There are, in this salty tale of frolics, politics and peanuts, a number of what Donald Rumsfeld, might call known knowns. These are things we know that we know — like how a photograph of a young Rumsfeld, a chopstick balanced on his protruding upper lip as he gazes at a giggling geisha — came to decorate packets of U.K. snack-food manufacturer Tyrrell’s Spicy Coated Peanuts. “All our packs feature imagery which aims to be rather entertaining, quirky and just a bit different from the norm of popping a slice of cheese and an onion on the front of a pack,” e-mails Oliver Rudgard, Tyrrell’s marketing director. “We thought this image was in line with our brand’s light-hearted and slightly eccentric view on life.”
The story is rich with known unknowns too. For example, we know that the former White House Chief of Staff and Secretary of Defense did not know that his more than slightly eccentric portrait was being used this way until TIME informed his people.
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And here’s another Rumsfeldian known unknown: few Britons ripping open a packet of the wasabi-flavored treats would recognize the anonymous man unwittingly pressed into service to promote the product. There’s no caption to the photograph on the packaging. “We chose it because we loved the picture,” confirms Rudgard. “The fact that Donald Rumsfeld was featured was merely coincidental.” Indeed, the packaging was an unknown unknown. British consumers didn’t know they didn’t know the story behind it.
Coincidence ensured that this unknown unknown and the known unknowns became known knowns. An eagle-eyed TIME staffer picked up a few groceries in a convenience store during a recent holiday in the north of England. He spotted the photograph and felt sure it belonged to a set taken by the photographer David Hume Kennerly during President Gerald Ford’s 1974 visit to Japan. Kennerly, duly contacted, confirmed a further known unknown. Like Rumsfeld, he had no idea that the image had found a new and salty-fingered audience.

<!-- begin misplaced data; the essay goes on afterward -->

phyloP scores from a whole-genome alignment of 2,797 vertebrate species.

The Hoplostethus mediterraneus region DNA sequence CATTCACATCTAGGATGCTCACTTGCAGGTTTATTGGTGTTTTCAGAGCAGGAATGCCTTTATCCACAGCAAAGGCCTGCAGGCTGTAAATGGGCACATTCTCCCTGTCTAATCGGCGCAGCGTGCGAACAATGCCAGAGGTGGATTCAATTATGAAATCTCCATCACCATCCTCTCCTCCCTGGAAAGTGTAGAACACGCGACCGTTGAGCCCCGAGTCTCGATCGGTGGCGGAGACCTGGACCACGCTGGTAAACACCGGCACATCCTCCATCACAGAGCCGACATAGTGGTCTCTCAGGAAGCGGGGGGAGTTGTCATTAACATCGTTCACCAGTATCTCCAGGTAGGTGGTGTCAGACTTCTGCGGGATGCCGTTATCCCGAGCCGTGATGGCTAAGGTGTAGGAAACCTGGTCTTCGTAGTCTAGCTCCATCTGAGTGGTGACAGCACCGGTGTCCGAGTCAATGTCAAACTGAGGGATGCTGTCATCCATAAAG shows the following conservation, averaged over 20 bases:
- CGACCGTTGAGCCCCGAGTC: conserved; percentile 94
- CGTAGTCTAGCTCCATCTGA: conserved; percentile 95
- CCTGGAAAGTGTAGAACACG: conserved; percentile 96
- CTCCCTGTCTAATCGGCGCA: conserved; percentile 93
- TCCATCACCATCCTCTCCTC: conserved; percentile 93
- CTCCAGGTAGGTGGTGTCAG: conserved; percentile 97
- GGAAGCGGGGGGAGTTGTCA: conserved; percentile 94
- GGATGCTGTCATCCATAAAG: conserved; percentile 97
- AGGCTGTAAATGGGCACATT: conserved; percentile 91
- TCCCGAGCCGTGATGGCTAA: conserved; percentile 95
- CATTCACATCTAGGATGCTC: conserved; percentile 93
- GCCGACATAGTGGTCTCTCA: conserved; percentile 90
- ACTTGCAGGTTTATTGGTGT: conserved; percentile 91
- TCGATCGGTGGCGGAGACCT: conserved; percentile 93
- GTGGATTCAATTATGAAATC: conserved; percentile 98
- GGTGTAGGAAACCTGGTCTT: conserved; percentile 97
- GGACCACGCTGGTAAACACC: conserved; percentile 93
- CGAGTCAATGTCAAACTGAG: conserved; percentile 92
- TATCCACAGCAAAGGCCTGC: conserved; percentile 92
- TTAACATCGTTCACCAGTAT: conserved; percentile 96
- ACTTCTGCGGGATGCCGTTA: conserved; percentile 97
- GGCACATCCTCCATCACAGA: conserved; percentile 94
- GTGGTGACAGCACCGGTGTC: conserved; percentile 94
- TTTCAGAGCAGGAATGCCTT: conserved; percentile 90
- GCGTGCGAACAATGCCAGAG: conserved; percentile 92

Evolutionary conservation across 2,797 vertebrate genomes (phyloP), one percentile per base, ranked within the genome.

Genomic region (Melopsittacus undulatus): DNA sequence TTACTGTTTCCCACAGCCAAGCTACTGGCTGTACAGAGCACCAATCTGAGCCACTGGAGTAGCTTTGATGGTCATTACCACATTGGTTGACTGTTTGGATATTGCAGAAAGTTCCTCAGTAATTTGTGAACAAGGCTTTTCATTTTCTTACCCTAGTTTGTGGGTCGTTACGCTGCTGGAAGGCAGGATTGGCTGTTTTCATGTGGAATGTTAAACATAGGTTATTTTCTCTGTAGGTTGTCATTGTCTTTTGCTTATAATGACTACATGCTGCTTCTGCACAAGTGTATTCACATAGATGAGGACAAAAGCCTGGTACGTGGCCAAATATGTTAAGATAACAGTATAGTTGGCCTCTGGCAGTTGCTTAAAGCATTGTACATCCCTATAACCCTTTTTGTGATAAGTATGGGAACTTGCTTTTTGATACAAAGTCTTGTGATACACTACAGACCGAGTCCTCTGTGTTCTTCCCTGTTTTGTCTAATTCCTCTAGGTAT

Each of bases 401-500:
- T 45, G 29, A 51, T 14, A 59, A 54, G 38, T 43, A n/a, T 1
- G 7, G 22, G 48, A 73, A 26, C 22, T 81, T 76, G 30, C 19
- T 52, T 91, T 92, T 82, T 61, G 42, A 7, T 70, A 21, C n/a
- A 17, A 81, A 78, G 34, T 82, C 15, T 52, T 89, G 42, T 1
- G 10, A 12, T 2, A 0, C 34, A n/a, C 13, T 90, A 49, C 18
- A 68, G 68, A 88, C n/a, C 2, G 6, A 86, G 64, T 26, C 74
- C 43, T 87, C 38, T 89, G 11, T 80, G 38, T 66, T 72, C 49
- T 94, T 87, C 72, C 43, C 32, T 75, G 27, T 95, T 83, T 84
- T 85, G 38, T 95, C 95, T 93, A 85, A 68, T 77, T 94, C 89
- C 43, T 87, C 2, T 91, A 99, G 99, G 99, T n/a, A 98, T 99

Indeed, it is my pic, taken at a state dinner featuring Geisha, in Kyoto, November 21, 1974 … Rumsfeld, then the White House Chief of Staff, participated in this Japanese parlor game that involved passing a piece of straw held between the upper lip and nose to the person next to him (a Geisha dressed in colorful attire, in this case). Rumsfeld, defying tradition as is his way, used a chopstick instead of the obligatory straw. The nose-down winner, however, was Sec[retary of State Henry] Kissinger, who invoked the ‘closer-to-the-upper-lip-with-his-schnoz’ rule, thereby defeating Rumsfeld and President Ford, who was also in the competition.
The host of the dinner, Prime Minister Kakuei Tanaka, was later caught up in the Lockheed scandal, but that’s another story, and another evening altogether.
Tyrrell’s licensed Kennerly’s picture through the agency Getty Images; the image is also held in the Ford Library. The photographer finds its new deployment startling but curiously apt. “It’s a clever and funny campaign,” Kennerly writes. “The nuts are wasabi-coated. Rumsfeld, as we know, is a person whose actions have often caused people to sweat, so this is fitting. I’m assuming if the former Secretary of Defense raises hell about it, sales of the peanuts will skyrocket … [But] word has it that he’s quite amused.”
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TIME received the following statement from Rumsfeld’s aide, Keith Urbahn: “We aren’t looking for any royalties, though I’m sure Mr Rumsfeld would be delighted to get a box of peanuts. Better yet, the company might send a few boxes to our troops serving abroad.”
With that statement, most known unknowns relating to Rumsfeld’s starring role in Britain’s snack-food sector would seem to have been resolved. One remains: whether the hawkish neo-con, whom many Britons remember from the misadventure of the Iraq war, truly reflects the light-hearted and slightly eccentric view of life Tyrrell’s wishes to associate with its brand. Whichever way you look at it, it’s nuts.
Mayer is the London bureau chief at TIME. Find her on Twitter at @Catherine_Mayer or on Facebook at Facebook/Amortality-the-Pleasures-and-Perils-of-Living-Agelessly. You can also continue the discussion on TIME’s Facebook page and on Twitter at @TIME.